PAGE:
A Fifteen foot Beachcruiser
for Sail, Oar, and Small Outboard
Phoenix III was designed for
the builder of the first boat, Paul Hernes. Paul came
to me in search of plans for a dinghy which could
be sailed fast and far, rowed in such a way as to
be more pleasure than pain, and to be able to accommodate
a small outboard motor if the conditions required
As it happened, I already had a design which I had
been working on for many years. She was to be the
perfect beachcruiser for my own use, incorporating
my idea of the optimum physical dimensions for solo
and two-up cruising. The modeling was done using a
wooden half model laid out according to the principal
dimensions I had settled on after many years of small
boat sailing and rowing.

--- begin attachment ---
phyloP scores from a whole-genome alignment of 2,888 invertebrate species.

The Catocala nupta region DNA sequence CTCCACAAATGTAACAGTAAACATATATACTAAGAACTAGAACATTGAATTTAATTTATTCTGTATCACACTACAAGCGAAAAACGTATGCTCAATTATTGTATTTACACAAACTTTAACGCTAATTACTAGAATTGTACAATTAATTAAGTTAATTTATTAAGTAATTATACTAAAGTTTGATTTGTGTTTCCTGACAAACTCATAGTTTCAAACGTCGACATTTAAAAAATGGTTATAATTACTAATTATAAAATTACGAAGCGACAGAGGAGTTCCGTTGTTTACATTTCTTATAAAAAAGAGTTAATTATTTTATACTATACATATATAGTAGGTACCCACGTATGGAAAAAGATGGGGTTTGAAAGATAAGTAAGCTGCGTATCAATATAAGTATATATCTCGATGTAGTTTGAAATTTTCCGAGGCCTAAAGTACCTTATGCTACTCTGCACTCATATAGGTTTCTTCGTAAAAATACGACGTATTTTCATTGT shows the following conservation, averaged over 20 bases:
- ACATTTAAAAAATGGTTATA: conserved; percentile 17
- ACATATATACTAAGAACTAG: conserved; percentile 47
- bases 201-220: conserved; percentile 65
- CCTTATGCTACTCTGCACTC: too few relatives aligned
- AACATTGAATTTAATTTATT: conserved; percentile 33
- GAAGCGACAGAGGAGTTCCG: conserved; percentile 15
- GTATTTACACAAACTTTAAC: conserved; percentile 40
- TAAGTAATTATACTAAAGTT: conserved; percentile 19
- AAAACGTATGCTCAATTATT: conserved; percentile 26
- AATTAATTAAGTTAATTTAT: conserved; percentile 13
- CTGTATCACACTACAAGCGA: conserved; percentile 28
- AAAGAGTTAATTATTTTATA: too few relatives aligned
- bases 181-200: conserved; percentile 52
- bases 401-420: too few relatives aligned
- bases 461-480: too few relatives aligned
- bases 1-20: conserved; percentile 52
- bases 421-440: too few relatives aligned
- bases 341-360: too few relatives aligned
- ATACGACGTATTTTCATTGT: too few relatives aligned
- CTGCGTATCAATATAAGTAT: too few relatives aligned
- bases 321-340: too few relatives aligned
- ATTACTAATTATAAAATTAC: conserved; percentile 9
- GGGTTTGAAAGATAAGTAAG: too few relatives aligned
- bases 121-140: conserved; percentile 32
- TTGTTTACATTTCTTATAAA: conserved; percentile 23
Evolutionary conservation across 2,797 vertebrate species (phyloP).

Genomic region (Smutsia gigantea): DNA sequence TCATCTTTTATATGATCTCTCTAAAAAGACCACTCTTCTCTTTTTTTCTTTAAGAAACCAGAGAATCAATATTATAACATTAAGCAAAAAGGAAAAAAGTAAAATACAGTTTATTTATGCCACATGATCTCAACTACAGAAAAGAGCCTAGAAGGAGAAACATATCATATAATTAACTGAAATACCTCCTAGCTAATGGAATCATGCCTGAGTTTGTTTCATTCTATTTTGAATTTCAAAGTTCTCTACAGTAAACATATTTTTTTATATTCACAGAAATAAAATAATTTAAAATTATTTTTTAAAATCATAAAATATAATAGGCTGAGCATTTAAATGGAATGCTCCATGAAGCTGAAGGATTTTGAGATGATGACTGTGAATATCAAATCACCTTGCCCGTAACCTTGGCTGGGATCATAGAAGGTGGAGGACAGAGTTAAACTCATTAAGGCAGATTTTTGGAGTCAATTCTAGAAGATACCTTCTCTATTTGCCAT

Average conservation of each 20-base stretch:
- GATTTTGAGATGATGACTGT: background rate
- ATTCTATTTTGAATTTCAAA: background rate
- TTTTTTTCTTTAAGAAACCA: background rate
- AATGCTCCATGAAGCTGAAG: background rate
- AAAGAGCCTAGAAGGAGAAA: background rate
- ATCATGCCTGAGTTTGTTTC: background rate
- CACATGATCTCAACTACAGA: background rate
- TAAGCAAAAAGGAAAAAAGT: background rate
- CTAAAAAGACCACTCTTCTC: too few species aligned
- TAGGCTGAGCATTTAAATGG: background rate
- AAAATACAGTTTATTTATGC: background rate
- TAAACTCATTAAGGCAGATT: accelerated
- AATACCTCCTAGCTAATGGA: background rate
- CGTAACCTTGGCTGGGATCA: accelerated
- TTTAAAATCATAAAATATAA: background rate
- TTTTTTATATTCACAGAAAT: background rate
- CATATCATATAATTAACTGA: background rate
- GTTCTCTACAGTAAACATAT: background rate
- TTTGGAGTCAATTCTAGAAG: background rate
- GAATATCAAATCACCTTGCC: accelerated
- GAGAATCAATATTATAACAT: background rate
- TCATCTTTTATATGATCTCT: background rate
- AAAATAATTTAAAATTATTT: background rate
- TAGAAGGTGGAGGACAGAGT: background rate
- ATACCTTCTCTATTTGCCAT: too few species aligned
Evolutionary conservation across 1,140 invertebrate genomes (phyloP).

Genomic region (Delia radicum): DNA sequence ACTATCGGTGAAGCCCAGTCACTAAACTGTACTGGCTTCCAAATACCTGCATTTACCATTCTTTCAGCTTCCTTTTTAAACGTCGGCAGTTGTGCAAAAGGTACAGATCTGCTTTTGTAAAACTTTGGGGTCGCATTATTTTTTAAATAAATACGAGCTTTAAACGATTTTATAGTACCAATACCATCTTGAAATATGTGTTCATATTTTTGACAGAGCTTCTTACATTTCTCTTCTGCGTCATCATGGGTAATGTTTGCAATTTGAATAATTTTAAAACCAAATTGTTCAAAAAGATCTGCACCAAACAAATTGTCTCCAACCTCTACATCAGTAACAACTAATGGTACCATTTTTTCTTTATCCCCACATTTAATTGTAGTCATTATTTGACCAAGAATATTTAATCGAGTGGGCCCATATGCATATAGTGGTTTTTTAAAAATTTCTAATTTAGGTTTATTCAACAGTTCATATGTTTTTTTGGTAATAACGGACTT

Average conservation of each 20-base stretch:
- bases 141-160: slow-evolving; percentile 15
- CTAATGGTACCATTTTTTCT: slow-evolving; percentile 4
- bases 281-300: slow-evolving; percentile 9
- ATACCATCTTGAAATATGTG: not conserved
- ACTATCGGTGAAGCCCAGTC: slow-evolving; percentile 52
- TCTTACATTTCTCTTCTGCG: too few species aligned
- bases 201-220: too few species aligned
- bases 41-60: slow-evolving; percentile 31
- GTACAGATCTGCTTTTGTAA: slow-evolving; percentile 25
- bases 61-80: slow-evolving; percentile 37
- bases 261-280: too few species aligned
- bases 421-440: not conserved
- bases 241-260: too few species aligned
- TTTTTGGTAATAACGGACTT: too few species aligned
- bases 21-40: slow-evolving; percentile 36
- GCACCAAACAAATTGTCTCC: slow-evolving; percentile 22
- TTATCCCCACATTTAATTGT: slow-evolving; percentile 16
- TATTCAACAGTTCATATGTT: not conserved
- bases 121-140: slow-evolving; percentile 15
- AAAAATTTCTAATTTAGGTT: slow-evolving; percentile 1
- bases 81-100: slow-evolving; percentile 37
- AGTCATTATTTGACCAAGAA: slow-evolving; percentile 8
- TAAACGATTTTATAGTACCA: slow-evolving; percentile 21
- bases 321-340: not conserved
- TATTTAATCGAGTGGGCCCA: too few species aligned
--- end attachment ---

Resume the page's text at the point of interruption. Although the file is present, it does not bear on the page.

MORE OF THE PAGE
Once the modeling was complete, I made a pantograph
which allowed me to take off the sections, which I
then drew up as a standard set of lines on my drawing
board. These lines remained dormant for about six
years until I was approached by Paul Hernes, who was
in search of such a design. At the time I was moving
workshop and house, so did not have free access to
my board. As the job needed to be done straight away,
I was forced to teach myself CAD – something
I had always said I would never do. Oh well, we live
and learn! It turned out to be a blessing in disguise,
and it has had cascading benefits.
In order to get the lines into CAD, I initially put
my hand-drawn dimensions into Greg Carlson’s
Hulls program to generate dxf files, and
then transferred the dxf’s into a conventional
(i.e. nothing to do with boat design) drafting program
– Autocad’s entry-level program, Autosketch.
A major advantage of having taken the step of using